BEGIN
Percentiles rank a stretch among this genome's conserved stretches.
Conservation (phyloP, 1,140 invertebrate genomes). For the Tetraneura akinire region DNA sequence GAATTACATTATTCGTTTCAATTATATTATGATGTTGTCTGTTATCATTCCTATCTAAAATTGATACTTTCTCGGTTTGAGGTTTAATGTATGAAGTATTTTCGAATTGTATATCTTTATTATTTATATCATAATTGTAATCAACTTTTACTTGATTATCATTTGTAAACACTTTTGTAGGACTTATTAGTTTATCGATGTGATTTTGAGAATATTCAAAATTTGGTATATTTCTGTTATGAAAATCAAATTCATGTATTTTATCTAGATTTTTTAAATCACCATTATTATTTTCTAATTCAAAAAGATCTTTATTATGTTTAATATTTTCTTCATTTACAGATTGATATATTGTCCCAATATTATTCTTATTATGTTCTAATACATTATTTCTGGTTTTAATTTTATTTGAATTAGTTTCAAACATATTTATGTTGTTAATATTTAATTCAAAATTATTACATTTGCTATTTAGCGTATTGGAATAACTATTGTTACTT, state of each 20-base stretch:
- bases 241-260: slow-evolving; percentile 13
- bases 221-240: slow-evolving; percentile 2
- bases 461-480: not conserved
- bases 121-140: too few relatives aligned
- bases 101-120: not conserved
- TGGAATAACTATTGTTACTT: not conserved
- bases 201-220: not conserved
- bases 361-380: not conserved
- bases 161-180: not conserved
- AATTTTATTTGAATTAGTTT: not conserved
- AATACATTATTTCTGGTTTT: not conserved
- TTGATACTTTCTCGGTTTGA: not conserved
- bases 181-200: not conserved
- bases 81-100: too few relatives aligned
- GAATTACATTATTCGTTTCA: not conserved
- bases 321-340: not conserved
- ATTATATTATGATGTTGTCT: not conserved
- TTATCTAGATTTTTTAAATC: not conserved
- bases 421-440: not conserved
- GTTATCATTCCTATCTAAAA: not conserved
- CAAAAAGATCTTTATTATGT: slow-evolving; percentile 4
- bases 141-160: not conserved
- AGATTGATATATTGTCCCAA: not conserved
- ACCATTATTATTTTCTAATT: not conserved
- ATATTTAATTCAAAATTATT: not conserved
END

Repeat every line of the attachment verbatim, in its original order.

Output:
Percentiles rank a stretch among this genome's conserved stretches.
Conservation (phyloP, 1,140 invertebrate genomes). For the Tetraneura akinire region DNA sequence GAATTACATTATTCGTTTCAATTATATTATGATGTTGTCTGTTATCATTCCTATCTAAAATTGATACTTTCTCGGTTTGAGGTTTAATGTATGAAGTATTTTCGAATTGTATATCTTTATTATTTATATCATAATTGTAATCAACTTTTACTTGATTATCATTTGTAAACACTTTTGTAGGACTTATTAGTTTATCGATGTGATTTTGAGAATATTCAAAATTTGGTATATTTCTGTTATGAAAATCAAATTCATGTATTTTATCTAGATTTTTTAAATCACCATTATTATTTTCTAATTCAAAAAGATCTTTATTATGTTTAATATTTTCTTCATTTACAGATTGATATATTGTCCCAATATTATTCTTATTATGTTCTAATACATTATTTCTGGTTTTAATTTTATTTGAATTAGTTTCAAACATATTTATGTTGTTAATATTTAATTCAAAATTATTACATTTGCTATTTAGCGTATTGGAATAACTATTGTTACTT, state of each 20-base stretch:
- bases 241-260: slow-evolving; percentile 13
- bases 221-240: slow-evolving; percentile 2
- bases 461-480: not conserved
- bases 121-140: too few relatives aligned
- bases 101-120: not conserved
- TGGAATAACTATTGTTACTT: not conserved
- bases 201-220: not conserved
- bases 361-380: not conserved
- bases 161-180: not conserved
- AATTTTATTTGAATTAGTTT: not conserved
- AATACATTATTTCTGGTTTT: not conserved
- TTGATACTTTCTCGGTTTGA: not conserved
- bases 181-200: not conserved
- bases 81-100: too few relatives aligned
- GAATTACATTATTCGTTTCA: not conserved
- bases 321-340: not conserved
- ATTATATTATGATGTTGTCT: not conserved
- TTATCTAGATTTTTTAAATC: not conserved
- bases 421-440: not conserved
- GTTATCATTCCTATCTAAAA: not conserved
- CAAAAAGATCTTTATTATGT: slow-evolving; percentile 4
- bases 141-160: not conserved
- AGATTGATATATTGTCCCAA: not conserved
- ACCATTATTATTTTCTAATT: not conserved
- ATATTTAATTCAAAATTATT: not conserved